Dec 21,2007 00:00
The Lexus IS 250 is a svelte slice of personal-size, sport-sedan luxury. The 2008 version of the all-wheel-drive IS 250 has attracted attention because its price was cut $200 without sacrificing any equipment or features. The price "adjustment" probably had something to do with the new and larger Mercedes-Benz C300 4Matic, which has a starting price of $35,215.
That's a lot of money for a car with restricted back seat legroom, and a rear-center seat so small that it merely suggests this is a five-passenger sedan. But for the young career professional ready to unload the old Camry, this car is an effective image enhancer in styling, drivability and comfort.
And when power and presence are required, there's the 306-hp IS 350, starting at $37,670, which is $200 more this year. The IS 350 isn't available with all-wheel drive.
Not much is new on the IS models for 2008. Among the changes are a darker finish to the 17-inch wheels (standard equipment), backlighting on the outside power-mirror control, white illuminated scuff plates and an additional coin holder.
But not much was needed, either.
I liked the IS 250 for its simplicity and refinement. It's almost delicate in its communications with the driver. Steering, brake and throttle feedback are polite. Cornering is so flat and sticky, it's fun to just let it fly. However, Lexus recommends snow treads for adhesion in wintry areas.
But the all-wheel-drive IS isn't a performance sedan. At 3,651 pounds, it's 124 pounds heavier than the more-powerful IS 350. The paddle shifters are an impressive feature, but I used them little in my nearly 300 miles of driving. The power output doesn't urge playful driving, and I'm the first to appreciate the manual-shift versatility of such a transmission.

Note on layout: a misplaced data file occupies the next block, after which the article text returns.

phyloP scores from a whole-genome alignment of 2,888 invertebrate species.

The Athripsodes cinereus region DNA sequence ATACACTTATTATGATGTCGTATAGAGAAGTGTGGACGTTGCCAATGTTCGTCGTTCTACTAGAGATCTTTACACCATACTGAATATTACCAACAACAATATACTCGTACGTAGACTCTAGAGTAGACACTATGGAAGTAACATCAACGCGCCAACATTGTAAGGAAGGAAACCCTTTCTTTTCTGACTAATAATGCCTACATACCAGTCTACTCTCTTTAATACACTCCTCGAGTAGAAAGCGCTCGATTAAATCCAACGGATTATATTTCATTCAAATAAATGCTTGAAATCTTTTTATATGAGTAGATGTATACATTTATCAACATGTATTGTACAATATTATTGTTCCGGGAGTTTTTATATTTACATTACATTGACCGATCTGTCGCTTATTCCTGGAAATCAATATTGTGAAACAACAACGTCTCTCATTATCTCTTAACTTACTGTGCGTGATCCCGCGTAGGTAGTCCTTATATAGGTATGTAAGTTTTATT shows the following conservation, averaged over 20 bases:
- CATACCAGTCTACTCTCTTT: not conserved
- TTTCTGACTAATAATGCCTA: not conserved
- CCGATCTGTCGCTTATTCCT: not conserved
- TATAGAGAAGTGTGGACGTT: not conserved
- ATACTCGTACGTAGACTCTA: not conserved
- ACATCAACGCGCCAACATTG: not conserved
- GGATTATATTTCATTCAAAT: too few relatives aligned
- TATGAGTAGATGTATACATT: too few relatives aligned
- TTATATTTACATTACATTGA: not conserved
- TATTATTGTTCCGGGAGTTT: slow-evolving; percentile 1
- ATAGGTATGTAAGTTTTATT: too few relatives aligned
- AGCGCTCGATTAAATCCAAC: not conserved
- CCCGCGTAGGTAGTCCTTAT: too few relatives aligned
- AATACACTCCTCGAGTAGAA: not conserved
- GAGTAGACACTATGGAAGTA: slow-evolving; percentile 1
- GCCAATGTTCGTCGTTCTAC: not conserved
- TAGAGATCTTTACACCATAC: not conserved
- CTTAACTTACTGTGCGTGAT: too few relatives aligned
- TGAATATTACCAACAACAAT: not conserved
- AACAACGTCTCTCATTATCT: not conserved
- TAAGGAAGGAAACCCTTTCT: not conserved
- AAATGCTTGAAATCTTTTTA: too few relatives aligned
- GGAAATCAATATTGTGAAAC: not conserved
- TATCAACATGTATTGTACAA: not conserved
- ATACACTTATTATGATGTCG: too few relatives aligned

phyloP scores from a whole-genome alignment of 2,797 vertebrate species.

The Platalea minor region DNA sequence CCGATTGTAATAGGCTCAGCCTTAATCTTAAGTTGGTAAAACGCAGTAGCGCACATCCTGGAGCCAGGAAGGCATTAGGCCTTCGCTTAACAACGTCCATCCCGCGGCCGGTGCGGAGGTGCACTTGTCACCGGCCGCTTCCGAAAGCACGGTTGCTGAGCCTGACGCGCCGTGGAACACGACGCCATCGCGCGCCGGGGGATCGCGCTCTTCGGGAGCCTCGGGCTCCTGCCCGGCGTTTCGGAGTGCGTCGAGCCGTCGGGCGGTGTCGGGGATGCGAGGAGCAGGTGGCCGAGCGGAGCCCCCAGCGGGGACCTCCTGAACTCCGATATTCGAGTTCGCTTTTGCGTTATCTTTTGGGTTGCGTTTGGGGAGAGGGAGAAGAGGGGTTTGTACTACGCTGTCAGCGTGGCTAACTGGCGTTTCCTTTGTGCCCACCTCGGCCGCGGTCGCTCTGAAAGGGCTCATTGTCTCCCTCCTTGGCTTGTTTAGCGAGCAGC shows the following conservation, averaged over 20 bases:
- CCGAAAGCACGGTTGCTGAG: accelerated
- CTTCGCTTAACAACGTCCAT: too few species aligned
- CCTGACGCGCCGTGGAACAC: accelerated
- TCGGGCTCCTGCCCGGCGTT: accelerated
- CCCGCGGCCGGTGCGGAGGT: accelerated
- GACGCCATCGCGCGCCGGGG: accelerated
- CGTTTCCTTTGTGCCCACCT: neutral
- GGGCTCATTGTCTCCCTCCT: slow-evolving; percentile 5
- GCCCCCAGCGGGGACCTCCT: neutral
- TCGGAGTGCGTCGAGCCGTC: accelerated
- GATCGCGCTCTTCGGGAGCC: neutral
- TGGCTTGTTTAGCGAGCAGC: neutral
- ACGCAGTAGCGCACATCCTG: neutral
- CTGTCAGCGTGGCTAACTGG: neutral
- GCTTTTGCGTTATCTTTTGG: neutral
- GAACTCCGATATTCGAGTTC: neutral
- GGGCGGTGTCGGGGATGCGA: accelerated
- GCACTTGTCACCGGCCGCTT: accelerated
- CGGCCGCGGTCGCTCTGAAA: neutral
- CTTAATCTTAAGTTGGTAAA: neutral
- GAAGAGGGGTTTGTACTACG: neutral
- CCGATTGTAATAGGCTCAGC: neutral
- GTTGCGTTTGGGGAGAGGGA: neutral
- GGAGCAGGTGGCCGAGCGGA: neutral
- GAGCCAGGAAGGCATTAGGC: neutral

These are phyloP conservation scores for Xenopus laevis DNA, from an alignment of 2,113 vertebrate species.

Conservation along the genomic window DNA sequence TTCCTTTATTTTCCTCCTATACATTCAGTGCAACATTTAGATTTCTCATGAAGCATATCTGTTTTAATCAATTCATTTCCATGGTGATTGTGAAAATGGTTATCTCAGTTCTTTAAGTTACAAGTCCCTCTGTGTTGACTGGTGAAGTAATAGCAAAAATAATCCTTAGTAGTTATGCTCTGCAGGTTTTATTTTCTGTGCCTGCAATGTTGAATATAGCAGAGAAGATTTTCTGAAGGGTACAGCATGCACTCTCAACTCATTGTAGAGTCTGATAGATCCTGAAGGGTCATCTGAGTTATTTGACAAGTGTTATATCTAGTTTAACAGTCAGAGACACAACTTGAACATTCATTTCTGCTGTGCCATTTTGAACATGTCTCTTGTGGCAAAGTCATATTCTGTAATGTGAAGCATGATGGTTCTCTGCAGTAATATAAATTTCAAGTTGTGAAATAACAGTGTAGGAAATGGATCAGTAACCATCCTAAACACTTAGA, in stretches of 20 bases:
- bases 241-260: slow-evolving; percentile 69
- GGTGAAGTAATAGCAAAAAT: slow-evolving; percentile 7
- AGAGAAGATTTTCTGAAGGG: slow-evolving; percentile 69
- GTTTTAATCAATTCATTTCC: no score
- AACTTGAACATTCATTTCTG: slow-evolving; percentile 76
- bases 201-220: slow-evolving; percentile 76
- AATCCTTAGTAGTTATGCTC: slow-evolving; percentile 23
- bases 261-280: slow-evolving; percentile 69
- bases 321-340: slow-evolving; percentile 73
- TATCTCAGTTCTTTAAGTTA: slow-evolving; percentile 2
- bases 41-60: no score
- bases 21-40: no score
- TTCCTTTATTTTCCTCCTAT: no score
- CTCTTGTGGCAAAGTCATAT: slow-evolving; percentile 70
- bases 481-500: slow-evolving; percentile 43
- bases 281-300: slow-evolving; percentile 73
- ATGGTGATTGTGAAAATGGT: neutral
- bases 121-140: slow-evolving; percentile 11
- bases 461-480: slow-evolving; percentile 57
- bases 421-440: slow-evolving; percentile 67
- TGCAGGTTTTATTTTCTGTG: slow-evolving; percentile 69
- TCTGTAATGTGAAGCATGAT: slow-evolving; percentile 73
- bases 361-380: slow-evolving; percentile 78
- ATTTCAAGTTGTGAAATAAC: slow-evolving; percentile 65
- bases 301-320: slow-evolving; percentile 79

Fuel mileage is 20 mpg around town, 26 on the highway with 91 octane, which cost me $3.79 a gallon in mid-November. And if the mileage numbers seem low, consider that the rear-drive IS 250 with manual transmission gets 18/26. Also a bit surprising may be that the IS equipped with an automatic transmission weighs 20 pounds less than the six-speed manual-transmission car. The rear-drive IS with automatic, which weighs 216 pounds less than the all-wheel-drive model, is rated 21/29.
Inside, sound isolation is almost intimate, provided by sound-dampening asphalt sheets in the roof and floor pan and an acoustic glass windshield. But as quiet as the cabin is, the ride can be choppy and monotonous on some sections of concrete expressway. On blacktop roads, the ride is carpet-smooth.
And, even with all-wheel drive, the turning circle seems shorter than its 38.1 feet. The car pivots into tight places.
While lighted "Lexus" door sills add cachet, I'd trade them for a light in the trunk.
Sightlines for the driver are unhindered. Visibility is so good that a rearview camera is unnecessary, but it's part of the $2,550 navigation package that is as easy to use as any I've tried.
The dark-blue test car with light, leather-trimmed upholstery was elegant without being fussy except, possibly, for the networked electronic systems for climate and audio controls, which require paging to a screen to make adjustments. At first, I was annoyed that there wasn't a simple knob or dial control, but the screen system isn't difficult to master, though it does require taking eyes from the road.
On some levels of justification, the IS isn't convincing for the cost. However it comes down to the Lexusization. The IS package is agreeable to drive; it makes commuting pleasurable and it surely doesn't hurt the image.